Intellectual Walls

Mis (Teddy Bear)

Mis (Teddy Bear)

Many people were concerned about Obama’s speech, and some conservatives were voicing fears that Obama would try to indoctrinate the youth. Concerned conservative groups urged parents to keep their children at home, to shield them from the insidious message of socialism. “Parents have a right to decide what their children hear!” they protested, “And we’re only trying to protect our children.”

The irony is, in trying to shield their children from a perceived socialist threat, they were engaging in behavior that historically has been most commonly exhibited by — surprise! — socialist regimes.

One of the most frightening features of the Soviet Union and its satellite states was the complete control they had over information. Orwell’s 1984 had the Records Department of the Ministry of Truth, which altered historical documents to create the appearance of Big Brother’s omniscience. The Soviet Union, in many ways, did the same thing.

More importantly, though, anything and everything from the corrupt West was censored. The capitalist message was so insidious that it might indoctrinate the happy citizens of the Soviet Union and lead to the downfall of the the most perfect civilization on Earth. Capitalism was bad, so bad that even to think about it was deadly.

The Polish cult classic Mis (“Teddy Bear”) has a scene dramatizing what surely happened each and every time a sports team from a communist country traveled West for a competition. The director of the sports club gives the standard speech before getting on the bus:

You’re going to a capitalist country, which might have it’s own, well, advantages. Take care that those advantages don’t overshadow the disadvantages.

The advantages could be so seductive that they could cast their spell even in the midst of post-war destruction: Stalin imprisoned many of the Soviet soldiers who’d been on the far Western front. They’d seen too much; they’d been contaminated. Indoctrinated.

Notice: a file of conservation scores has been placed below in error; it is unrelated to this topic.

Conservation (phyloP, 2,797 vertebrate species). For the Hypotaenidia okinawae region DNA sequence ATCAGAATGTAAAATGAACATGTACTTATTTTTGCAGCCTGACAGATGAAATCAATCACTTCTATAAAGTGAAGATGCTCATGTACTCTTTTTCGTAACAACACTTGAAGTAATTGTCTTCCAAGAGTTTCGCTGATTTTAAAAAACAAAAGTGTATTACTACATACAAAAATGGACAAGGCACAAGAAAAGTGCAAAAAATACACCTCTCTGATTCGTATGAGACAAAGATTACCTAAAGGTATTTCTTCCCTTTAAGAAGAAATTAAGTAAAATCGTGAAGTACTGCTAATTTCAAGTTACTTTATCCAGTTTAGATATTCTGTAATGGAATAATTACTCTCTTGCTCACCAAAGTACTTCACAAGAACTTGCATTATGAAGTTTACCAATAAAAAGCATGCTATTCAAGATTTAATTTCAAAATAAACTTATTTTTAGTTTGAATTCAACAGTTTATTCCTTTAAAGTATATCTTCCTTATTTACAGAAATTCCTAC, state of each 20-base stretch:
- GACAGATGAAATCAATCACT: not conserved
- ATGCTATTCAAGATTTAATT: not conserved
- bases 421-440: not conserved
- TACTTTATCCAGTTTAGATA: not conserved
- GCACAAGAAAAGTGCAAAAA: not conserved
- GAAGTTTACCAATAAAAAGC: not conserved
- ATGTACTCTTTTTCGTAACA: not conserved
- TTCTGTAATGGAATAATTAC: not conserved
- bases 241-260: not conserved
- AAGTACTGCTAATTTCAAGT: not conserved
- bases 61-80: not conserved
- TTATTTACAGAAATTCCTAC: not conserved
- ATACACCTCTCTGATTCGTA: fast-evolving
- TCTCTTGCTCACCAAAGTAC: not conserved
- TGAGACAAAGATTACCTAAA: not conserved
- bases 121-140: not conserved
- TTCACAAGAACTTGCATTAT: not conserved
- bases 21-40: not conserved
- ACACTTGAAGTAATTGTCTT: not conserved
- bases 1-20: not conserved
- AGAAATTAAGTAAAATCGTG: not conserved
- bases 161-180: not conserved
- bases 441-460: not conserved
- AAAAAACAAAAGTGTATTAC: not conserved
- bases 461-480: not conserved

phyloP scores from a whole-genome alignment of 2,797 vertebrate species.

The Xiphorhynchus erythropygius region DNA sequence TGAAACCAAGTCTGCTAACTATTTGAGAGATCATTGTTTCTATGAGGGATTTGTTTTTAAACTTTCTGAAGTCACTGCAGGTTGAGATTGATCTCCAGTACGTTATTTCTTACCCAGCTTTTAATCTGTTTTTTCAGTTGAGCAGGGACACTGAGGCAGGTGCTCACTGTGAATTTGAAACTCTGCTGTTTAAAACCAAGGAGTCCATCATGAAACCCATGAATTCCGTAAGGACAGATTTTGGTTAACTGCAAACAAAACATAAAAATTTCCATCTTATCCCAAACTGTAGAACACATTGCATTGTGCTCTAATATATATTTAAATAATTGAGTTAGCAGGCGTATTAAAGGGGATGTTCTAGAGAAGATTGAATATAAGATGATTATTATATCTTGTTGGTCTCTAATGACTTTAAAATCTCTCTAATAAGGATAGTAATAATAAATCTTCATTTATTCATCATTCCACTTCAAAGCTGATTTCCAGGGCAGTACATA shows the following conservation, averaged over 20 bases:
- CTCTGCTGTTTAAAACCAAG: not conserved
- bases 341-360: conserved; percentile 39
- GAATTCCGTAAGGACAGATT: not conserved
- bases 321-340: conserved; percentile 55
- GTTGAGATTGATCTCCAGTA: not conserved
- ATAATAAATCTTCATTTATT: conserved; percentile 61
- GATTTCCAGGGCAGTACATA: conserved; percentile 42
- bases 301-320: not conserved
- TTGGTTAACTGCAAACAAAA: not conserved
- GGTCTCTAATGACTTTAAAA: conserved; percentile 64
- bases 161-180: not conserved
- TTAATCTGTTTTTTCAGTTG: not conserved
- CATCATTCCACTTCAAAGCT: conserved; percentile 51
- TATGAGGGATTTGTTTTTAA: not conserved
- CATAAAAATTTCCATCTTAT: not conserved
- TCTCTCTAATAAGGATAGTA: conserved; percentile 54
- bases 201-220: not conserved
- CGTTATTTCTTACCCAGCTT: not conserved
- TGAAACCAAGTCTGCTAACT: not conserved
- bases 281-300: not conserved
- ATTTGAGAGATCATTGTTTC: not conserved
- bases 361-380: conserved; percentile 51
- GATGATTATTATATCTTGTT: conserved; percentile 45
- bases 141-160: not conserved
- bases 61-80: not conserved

The Soviets didn’t want informed citizens who could weigh the advantages and disadvantages of socialism and capitalism and choose wisely. Big Brother knew very well how seductive the dark side could be, and he took great pains to shield his younger siblings’ eyes and plug their ears.

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One thought on “Intellectual Walls

  1. nina says:

    I, too, found analogies in this hysteria, but they were different: I thought how simplistic is the (paranoid) American’s vision of “socialist indoctrination!” No one would deny that I lived in Poland under communism (though the label itself is so flawed!). Yet, never once during my high school years, were we “indoctrinated” by some political message of a supreme leader. The control over the flow of info was, as you note, by exclusion, not by force feeding. What’s happening here is much more worrisome: information is readily available, but it’s as if it makes no difference! No one looks for it! People are swayed by unbelievable rubbish thrown at them in the most manipulative manner! Now, you tell me who falls prey to indoctrination?

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